Tree Die-Off a Major Fire Concern


Since October 2020, we have seen sudden tree mortality and dieback in many different species of trees, including eucalyptus, acacia, bay, and pine. The most significant Regional Parks impacted are Anthony Chabot, Reinhardt Redwood, and Tilden. So far, we have tracked approximately 1000 acres of tree die-off.

Sudden tree mortality and dieback is a major regional issue given its impacts on wildfire risks. Dead standing trees burn hotter, faster, and have the ability to cast embers far ahead of the original fire – igniting dangerous new fires or spot fires. Additionally, many of the areas impacted are in old eucalyptus groves, which have a very high tree density.

The cause of tree mortality and dieback is not fully known but most likely has a direct correlation to drought caused by climate change. We are also working in partnership with the United States Forest Service (USFS), UC Berkeley, and CAL FIRE to determine the cause.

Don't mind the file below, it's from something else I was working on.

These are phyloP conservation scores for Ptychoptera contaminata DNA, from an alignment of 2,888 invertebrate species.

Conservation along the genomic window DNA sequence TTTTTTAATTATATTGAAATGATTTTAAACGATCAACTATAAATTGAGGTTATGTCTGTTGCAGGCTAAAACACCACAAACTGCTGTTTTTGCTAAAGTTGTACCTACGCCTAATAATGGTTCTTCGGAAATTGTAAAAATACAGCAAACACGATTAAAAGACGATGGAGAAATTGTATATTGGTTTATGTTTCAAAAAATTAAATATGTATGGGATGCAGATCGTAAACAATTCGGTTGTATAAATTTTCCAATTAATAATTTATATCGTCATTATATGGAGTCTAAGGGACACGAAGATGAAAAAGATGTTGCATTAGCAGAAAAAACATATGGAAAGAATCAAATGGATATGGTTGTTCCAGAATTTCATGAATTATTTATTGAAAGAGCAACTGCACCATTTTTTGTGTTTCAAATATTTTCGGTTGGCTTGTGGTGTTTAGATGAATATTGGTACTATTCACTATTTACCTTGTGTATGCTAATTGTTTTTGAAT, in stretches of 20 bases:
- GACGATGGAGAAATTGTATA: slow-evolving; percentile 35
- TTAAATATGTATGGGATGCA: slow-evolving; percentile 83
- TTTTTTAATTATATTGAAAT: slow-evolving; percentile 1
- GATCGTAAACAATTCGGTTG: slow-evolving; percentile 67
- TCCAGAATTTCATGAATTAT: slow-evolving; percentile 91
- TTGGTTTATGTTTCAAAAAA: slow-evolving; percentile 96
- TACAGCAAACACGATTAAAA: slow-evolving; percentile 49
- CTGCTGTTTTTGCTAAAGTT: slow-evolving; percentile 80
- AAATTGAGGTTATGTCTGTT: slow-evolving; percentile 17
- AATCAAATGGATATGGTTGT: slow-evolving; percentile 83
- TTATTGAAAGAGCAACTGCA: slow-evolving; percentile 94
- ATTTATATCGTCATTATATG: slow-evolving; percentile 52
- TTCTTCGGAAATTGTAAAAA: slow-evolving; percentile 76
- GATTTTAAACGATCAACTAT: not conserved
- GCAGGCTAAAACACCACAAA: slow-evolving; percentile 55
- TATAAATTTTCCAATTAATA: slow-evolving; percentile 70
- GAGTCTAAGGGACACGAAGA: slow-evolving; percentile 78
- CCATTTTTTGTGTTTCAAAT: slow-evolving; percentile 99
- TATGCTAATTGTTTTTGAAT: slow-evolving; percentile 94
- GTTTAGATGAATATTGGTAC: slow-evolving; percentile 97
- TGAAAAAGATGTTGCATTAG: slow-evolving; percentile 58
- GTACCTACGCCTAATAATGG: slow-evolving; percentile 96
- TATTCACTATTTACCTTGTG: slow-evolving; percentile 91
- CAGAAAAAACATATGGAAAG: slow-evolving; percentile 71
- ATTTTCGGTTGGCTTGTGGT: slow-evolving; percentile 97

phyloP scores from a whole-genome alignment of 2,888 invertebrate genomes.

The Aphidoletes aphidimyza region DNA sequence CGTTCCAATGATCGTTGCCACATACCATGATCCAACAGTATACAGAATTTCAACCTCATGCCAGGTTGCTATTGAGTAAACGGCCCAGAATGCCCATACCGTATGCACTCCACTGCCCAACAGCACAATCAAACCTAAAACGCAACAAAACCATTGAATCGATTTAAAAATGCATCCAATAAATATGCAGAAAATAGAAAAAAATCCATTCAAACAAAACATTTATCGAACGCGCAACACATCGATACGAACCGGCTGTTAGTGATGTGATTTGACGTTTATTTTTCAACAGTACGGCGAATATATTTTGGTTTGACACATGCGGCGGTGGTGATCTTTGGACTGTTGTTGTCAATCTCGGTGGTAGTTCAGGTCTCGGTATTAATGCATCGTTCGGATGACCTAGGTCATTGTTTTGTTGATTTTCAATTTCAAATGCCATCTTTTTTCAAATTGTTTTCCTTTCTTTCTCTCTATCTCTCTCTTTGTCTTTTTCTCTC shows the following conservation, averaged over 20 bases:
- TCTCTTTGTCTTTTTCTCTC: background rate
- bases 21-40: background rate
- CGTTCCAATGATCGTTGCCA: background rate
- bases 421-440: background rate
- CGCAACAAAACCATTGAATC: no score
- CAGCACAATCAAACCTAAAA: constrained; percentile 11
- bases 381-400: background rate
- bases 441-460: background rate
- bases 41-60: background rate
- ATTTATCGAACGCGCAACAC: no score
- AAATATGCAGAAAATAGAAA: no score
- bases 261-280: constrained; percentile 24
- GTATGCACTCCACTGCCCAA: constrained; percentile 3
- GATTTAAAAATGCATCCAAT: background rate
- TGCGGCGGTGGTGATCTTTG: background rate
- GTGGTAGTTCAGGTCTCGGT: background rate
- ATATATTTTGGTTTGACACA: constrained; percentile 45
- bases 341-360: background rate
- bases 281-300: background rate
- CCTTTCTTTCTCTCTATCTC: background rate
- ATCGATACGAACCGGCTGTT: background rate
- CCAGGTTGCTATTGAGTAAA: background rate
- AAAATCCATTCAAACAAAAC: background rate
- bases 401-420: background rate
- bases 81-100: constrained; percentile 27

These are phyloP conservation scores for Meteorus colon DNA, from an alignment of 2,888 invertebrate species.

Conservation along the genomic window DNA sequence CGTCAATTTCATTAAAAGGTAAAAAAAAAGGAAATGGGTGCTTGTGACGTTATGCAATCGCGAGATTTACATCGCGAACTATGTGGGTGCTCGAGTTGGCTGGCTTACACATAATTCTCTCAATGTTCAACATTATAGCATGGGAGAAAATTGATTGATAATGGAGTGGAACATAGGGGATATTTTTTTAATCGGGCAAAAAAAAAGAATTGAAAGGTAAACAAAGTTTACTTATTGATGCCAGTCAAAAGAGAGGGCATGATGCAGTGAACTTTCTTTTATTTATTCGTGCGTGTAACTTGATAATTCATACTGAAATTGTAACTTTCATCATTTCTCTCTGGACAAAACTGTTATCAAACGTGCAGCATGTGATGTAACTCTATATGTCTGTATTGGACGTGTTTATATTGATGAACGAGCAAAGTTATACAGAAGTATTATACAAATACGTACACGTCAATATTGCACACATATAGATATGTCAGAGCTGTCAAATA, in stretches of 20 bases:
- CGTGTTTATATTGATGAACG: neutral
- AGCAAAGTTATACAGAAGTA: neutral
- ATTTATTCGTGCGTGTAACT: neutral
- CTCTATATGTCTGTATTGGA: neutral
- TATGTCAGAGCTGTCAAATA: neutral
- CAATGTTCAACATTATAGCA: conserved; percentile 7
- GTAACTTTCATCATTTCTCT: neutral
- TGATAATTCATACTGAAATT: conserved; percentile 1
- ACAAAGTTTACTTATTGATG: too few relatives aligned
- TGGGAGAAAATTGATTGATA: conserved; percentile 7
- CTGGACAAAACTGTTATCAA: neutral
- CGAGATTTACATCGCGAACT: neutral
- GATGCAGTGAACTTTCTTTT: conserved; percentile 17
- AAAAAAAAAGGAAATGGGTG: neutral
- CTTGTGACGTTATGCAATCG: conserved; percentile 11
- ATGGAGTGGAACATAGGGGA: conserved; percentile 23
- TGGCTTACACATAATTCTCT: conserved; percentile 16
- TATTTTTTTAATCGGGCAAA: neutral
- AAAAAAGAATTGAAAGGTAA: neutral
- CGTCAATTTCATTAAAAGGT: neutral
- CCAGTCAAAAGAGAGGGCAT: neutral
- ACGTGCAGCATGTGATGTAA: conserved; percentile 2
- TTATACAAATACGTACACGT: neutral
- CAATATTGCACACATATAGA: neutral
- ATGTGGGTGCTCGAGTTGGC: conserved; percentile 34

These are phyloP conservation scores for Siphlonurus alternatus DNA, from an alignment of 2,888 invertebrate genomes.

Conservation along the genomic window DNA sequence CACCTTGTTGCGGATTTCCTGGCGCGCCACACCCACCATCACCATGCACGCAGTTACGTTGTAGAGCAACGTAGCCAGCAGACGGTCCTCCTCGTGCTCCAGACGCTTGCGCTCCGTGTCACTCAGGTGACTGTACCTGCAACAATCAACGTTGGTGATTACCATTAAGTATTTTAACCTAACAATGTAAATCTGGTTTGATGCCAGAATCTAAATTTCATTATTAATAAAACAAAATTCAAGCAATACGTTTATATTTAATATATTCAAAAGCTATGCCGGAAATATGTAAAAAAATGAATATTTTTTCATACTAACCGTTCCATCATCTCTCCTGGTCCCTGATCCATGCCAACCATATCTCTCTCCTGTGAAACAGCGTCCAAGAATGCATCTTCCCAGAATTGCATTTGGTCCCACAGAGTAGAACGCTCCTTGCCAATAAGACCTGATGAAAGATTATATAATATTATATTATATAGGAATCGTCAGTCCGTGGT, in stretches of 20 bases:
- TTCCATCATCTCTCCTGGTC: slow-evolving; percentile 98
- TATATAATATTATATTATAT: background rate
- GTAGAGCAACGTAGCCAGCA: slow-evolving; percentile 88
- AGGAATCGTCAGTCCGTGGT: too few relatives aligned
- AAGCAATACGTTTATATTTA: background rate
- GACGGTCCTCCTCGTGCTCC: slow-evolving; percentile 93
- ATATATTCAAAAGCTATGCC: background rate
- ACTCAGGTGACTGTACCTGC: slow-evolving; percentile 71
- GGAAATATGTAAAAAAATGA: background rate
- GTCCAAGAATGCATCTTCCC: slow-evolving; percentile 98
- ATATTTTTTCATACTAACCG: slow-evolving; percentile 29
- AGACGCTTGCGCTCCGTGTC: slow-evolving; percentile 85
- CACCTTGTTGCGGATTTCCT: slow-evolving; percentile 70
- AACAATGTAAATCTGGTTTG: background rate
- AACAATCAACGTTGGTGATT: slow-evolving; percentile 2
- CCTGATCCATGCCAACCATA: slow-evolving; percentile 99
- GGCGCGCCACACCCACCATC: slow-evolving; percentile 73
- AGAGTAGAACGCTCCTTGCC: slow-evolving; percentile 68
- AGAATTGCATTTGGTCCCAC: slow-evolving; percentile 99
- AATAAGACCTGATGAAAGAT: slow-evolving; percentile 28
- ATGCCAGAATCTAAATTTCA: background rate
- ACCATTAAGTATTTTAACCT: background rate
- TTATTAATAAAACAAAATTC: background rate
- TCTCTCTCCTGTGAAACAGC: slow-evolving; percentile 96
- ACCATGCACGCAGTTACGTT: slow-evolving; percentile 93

The Park District has created a Tree Mortality Task Force including staff from the General Manager's Office, Fire, Stewardship and Operations departments. The Task Force is developing a plan to strategize and treat some of the affected areas in the regional parks.

Because of the serious implications for wildfire protection, the Park District Fire and Stewardship departments are partnering with researchers, scientists, and foresters with the United States Forest Service, California Department of Food and Agriculture, UC Berkeley, and CAL FIRE resource management in Sacramento to study the causes. Fire Chief Aileen Theile is the District’s lead on the project.

The General Manager’s Office is leading the effort to raise awareness with Governor Newsom and state legislators, seeking urgent financial support to eradicate this additional fire threat in the East Bay Hills.

Dave Mason, Public Information Supervisor